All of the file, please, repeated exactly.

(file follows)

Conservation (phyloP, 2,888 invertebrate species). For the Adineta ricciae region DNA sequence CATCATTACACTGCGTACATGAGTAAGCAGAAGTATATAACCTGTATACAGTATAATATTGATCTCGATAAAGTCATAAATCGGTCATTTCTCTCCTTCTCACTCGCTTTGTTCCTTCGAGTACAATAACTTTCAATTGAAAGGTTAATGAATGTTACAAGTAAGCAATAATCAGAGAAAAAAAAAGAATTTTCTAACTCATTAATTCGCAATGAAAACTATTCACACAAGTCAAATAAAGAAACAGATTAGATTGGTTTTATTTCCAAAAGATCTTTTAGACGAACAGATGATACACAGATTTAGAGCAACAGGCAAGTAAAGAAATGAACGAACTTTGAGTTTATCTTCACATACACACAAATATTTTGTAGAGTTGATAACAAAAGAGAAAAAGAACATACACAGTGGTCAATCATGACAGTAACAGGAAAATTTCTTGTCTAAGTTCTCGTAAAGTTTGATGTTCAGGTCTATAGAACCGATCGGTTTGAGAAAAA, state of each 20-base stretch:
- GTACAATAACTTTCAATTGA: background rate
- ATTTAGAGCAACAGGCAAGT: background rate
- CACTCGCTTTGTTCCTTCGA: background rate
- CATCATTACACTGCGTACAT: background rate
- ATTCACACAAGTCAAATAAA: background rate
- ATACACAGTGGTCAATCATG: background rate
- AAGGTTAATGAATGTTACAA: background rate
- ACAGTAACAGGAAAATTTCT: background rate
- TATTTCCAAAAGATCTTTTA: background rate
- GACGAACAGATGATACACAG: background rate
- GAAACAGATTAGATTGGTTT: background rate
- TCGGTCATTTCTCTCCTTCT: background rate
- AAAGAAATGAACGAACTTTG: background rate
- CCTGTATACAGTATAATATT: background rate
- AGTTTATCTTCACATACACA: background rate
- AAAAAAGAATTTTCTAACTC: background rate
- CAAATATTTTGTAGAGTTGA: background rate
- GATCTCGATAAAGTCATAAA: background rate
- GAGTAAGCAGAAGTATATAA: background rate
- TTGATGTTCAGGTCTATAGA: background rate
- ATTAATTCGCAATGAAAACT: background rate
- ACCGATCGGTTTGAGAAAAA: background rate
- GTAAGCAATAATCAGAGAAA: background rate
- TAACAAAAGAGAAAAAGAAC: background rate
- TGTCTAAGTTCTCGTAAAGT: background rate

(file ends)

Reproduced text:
Conservation (phyloP, 2,888 invertebrate species). For the Adineta ricciae region DNA sequence CATCATTACACTGCGTACATGAGTAAGCAGAAGTATATAACCTGTATACAGTATAATATTGATCTCGATAAAGTCATAAATCGGTCATTTCTCTCCTTCTCACTCGCTTTGTTCCTTCGAGTACAATAACTTTCAATTGAAAGGTTAATGAATGTTACAAGTAAGCAATAATCAGAGAAAAAAAAAGAATTTTCTAACTCATTAATTCGCAATGAAAACTATTCACACAAGTCAAATAAAGAAACAGATTAGATTGGTTTTATTTCCAAAAGATCTTTTAGACGAACAGATGATACACAGATTTAGAGCAACAGGCAAGTAAAGAAATGAACGAACTTTGAGTTTATCTTCACATACACACAAATATTTTGTAGAGTTGATAACAAAAGAGAAAAAGAACATACACAGTGGTCAATCATGACAGTAACAGGAAAATTTCTTGTCTAAGTTCTCGTAAAGTTTGATGTTCAGGTCTATAGAACCGATCGGTTTGAGAAAAA, state of each 20-base stretch:
- GTACAATAACTTTCAATTGA: background rate
- ATTTAGAGCAACAGGCAAGT: background rate
- CACTCGCTTTGTTCCTTCGA: background rate
- CATCATTACACTGCGTACAT: background rate
- ATTCACACAAGTCAAATAAA: background rate
- ATACACAGTGGTCAATCATG: background rate
- AAGGTTAATGAATGTTACAA: background rate
- ACAGTAACAGGAAAATTTCT: background rate
- TATTTCCAAAAGATCTTTTA: background rate
- GACGAACAGATGATACACAG: background rate
- GAAACAGATTAGATTGGTTT: background rate
- TCGGTCATTTCTCTCCTTCT: background rate
- AAAGAAATGAACGAACTTTG: background rate
- CCTGTATACAGTATAATATT: background rate
- AGTTTATCTTCACATACACA: background rate
- AAAAAAGAATTTTCTAACTC: background rate
- CAAATATTTTGTAGAGTTGA: background rate
- GATCTCGATAAAGTCATAAA: background rate
- GAGTAAGCAGAAGTATATAA: background rate
- TTGATGTTCAGGTCTATAGA: background rate
- ATTAATTCGCAATGAAAACT: background rate
- ACCGATCGGTTTGAGAAAAA: background rate
- GTAAGCAATAATCAGAGAAA: background rate
- TAACAAAAGAGAAAAAGAAC: background rate
- TGTCTAAGTTCTCGTAAAGT: background rate